Nonetheless, we hope this article and our report at Aho'22 will fill the gap in publicly available information about simple demand curve-based pricing strategies.

It is believed that optimal pricing strategies are complex, require expertise and could not be moved to full automation. Some companies sell expertise of setting optimal prices for substantial budgets and some buy that expertise. But where does the complexity of building automated pricing platform lay? Is it possible to hire a recent graduate with ML skills that will accomplish this task for you in few months. Let's figure it out.

Demand curve samples

It's worth introducing normalized demand curves, i.e. function E(r) of relative price

r = price / price0,

equal to demand multiplier.

So, if demand for price0 equal to demand0, then demand for the new price is

demand0 · E(price / price0)

One can write definition like this:

E(r) = E\left({\mathrm{price} \over \mathrm{price_0} }\right) =  {\mathrm{demand\; for\;  }\mathrm{price} \over \mathrm{demand \; for \; }\mathrm{price}_0}

One option for price0 is the average price for last N weeks. There are other valid options, such as the minimum competitors price or average purchase price. We advise considering them all and measuring the stability and quality of different options via AB-testing. Generally, the function E(r) depends on the price0 choice. However, there is a unique parametric demand curve family for which choice of price0 does not affect E(r):

E(r) = r^{-s}

Let's call this the power curves family. Our research has shown that for majority of goods we are fortunate to have demand curves close to curves from this family when the price is in the segment (0.7 \cdot \mathrm{price}_0, 1.05 \cdot \mathrm{price}_0).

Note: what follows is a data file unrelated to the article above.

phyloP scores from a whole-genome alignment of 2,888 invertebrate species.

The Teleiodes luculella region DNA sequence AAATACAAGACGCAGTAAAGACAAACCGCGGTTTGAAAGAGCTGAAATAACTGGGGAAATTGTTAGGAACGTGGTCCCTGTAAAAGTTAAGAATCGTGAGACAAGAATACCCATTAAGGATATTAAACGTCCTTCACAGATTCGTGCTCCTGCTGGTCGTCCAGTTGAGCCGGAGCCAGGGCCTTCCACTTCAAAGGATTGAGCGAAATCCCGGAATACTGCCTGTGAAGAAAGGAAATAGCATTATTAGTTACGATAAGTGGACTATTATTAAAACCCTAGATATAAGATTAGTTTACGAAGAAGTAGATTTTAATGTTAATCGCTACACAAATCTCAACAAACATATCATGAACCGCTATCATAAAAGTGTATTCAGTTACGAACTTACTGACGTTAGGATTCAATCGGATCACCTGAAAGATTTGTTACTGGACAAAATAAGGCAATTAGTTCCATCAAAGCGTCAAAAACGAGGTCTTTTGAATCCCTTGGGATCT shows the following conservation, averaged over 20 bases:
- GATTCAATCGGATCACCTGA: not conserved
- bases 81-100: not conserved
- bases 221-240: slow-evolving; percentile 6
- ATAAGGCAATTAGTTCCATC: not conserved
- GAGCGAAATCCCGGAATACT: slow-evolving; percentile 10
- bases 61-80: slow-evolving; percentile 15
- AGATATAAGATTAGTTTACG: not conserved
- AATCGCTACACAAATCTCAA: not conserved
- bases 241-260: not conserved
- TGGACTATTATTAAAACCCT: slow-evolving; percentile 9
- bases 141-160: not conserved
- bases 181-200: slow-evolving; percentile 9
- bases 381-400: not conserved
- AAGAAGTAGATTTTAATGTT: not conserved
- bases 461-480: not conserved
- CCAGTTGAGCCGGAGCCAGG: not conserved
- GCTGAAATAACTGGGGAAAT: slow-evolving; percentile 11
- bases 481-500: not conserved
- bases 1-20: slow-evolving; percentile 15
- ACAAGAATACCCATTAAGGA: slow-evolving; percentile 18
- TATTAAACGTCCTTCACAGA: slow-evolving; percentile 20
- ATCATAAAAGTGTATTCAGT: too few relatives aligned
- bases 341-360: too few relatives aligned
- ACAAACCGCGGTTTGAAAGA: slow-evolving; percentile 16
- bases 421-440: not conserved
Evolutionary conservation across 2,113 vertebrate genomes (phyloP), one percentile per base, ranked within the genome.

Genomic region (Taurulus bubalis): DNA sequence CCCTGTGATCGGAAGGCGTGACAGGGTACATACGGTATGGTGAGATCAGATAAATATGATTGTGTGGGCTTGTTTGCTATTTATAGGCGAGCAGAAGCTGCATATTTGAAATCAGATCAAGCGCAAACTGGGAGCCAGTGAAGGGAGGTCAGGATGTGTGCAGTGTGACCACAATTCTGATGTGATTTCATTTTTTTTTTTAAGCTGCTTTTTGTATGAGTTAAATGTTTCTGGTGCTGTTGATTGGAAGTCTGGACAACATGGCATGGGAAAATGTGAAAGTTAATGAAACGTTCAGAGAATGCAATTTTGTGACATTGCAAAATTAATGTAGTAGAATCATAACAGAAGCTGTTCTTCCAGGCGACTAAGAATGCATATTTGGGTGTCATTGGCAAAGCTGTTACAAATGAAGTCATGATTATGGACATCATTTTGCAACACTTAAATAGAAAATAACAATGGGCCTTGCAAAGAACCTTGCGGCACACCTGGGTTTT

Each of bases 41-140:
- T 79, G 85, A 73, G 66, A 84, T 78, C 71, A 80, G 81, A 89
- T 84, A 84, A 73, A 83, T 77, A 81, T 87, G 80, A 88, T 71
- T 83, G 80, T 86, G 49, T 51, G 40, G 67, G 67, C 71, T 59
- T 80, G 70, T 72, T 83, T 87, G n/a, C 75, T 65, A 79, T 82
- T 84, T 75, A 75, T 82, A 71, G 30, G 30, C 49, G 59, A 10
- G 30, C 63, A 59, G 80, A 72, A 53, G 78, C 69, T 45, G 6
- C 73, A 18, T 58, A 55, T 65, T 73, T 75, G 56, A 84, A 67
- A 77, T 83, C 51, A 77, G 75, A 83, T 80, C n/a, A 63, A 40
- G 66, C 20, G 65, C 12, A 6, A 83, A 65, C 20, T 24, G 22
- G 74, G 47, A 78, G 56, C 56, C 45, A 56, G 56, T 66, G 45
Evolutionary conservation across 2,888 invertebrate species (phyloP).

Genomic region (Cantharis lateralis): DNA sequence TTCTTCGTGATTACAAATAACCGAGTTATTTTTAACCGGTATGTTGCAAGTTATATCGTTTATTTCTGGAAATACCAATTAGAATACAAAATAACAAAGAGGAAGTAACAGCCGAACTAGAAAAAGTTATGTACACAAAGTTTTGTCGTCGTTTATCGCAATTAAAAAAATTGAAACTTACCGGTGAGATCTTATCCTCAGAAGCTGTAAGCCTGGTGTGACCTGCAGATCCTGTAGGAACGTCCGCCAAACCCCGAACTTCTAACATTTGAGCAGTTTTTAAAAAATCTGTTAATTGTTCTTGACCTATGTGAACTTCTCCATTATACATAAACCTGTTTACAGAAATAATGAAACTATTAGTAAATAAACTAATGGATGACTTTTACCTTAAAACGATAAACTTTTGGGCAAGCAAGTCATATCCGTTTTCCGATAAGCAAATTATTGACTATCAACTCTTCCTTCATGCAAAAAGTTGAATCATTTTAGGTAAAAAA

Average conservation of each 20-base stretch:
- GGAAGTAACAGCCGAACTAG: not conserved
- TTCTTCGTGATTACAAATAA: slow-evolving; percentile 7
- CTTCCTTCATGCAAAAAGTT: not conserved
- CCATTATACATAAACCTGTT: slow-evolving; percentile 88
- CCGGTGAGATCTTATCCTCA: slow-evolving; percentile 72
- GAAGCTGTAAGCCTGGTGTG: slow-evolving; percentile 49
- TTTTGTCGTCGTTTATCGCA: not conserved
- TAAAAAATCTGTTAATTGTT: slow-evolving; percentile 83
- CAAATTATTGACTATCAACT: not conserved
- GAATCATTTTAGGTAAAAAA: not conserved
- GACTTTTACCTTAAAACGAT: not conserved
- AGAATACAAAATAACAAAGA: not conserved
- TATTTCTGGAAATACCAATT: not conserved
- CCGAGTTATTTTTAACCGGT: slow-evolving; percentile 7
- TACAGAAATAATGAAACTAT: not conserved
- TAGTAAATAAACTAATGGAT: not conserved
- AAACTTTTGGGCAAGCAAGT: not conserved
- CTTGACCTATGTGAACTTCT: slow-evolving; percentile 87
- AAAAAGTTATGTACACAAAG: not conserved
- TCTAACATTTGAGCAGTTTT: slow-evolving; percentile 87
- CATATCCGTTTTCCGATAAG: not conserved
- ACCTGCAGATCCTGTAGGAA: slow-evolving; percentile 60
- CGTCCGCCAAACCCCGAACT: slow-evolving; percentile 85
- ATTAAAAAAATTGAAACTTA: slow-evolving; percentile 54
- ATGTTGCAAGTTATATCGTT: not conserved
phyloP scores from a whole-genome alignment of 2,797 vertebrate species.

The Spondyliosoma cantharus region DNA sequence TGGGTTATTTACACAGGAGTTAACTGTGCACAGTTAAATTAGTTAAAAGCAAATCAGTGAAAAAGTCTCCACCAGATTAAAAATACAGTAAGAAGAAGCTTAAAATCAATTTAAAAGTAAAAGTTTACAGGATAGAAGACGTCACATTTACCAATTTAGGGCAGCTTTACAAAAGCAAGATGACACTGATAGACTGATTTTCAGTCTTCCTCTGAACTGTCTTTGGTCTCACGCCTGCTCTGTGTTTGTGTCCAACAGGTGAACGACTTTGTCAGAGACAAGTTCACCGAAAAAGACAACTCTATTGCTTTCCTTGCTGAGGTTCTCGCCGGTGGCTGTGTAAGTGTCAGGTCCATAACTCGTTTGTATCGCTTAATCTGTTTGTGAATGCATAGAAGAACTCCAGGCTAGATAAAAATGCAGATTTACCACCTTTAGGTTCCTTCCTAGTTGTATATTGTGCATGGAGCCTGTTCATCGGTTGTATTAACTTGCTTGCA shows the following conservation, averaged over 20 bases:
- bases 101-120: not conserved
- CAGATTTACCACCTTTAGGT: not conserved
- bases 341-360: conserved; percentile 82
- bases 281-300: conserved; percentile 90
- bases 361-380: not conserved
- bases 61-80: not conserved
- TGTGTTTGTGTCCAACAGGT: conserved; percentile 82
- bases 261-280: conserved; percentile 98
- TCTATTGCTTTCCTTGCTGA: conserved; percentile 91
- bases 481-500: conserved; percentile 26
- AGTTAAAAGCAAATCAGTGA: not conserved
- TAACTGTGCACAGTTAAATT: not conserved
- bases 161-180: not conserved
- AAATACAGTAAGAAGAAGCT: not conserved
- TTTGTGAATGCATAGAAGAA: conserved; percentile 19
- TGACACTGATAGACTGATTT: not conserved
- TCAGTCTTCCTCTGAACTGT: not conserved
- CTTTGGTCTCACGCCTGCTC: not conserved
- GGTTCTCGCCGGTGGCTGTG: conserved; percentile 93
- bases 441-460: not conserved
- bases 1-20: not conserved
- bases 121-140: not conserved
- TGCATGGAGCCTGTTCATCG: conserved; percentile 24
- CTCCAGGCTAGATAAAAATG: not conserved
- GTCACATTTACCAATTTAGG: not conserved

Hear we provide one example of a power curve with s=3:

Normalized demand curve  E(r) = r^(-s),  s = 3
Normalized demand curve E(r) = r^(-s), s = 3

In this case, we see about a threefold increase in demand at a discount of about 30% (r = 0.7), and a drop of about 2 times with an increase of 25% (r = 1.25).

Here are examples of E(r) curves for some products sold on Yandex Market. They were inferred via neural networks implemented in PyTorch.

Normalized demand curves inferred from Neural Networks
Normalized demand curves inferred from Neural Networks
Normalized demand curves inferred from Neural Networks, logarithmic scale
Normalized demand curves inferred from Neural Networks, logarithmic scale

The first plot is represented on normal axes, and the second one is on logarithmic axes.
A power curve on logarithmic axes looks like a straight line. As can be seen, some demand curves on logarithmic scale resemble straight lines, others curve downwards (convex down), and others curve upwards (convex up). Consequently, we will refer to these curves as power-law (navy), sup-power (yellow), and sub-power (light green). And some curves are difficult to attribute to one of these three classes (light blue).

How to "read" a demand curve

As can be seen, for different goods, a 30% discount can increase sales by 3, 5, 10 or even 50 times. The yellow curve in the plot above is "a tea", that is, a good

  • bought by many (a product-for-all)

  • bought regularly

  • with a well-known price

  • and it's price is easily compared to prices in other marketplaces.

Let's draw this curve separately in navy-blue on logarithmic scale:

Feature properties of this curve include:

  • The steepest slope is near r = 0.8, that is 20% discount. At this point we encounter the competitor's price.

  • It is a hero-product – we can increase demand by 50 times.

  • It exhibits low elasticity for small discounts – it's inexpensive, and a user is unlikely to switch marketplaces for a mere $0.1 price difference.